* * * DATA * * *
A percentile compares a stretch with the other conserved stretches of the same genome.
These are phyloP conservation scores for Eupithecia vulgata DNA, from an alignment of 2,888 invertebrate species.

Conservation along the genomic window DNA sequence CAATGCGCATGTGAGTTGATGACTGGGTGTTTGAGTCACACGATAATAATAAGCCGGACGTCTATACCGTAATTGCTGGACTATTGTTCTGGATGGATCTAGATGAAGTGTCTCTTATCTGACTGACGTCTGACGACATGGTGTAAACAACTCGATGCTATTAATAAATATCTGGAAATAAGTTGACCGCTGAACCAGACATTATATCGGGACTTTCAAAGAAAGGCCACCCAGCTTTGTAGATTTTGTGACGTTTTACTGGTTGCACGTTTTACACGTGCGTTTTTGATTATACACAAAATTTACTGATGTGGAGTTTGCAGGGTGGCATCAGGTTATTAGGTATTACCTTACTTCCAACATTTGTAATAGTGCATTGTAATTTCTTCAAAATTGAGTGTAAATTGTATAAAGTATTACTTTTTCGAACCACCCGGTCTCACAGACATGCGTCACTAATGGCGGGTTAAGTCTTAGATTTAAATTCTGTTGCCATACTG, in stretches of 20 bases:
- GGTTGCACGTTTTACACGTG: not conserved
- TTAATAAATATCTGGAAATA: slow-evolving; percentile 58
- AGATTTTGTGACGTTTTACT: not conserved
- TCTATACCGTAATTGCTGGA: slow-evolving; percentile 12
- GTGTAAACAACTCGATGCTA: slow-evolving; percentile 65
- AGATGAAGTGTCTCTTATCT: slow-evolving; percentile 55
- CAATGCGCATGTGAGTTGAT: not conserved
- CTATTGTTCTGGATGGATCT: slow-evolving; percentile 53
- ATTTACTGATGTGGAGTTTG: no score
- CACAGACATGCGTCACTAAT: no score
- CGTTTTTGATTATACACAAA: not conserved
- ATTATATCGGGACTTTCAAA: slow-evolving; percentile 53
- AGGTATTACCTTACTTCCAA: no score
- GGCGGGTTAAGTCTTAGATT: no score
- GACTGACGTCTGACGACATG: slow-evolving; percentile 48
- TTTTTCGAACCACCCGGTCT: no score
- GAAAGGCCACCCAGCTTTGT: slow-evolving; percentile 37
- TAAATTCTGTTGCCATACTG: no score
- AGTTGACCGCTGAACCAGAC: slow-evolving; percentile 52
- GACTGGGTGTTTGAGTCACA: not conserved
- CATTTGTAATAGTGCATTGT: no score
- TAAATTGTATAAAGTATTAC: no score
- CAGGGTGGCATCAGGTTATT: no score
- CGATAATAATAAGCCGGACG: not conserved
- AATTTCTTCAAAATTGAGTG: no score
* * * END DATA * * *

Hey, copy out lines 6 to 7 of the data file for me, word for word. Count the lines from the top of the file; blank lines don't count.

- AGATTTTGTGACGTTTTACT: not conserved
- TCTATACCGTAATTGCTGGA: slow-evolving; percentile 12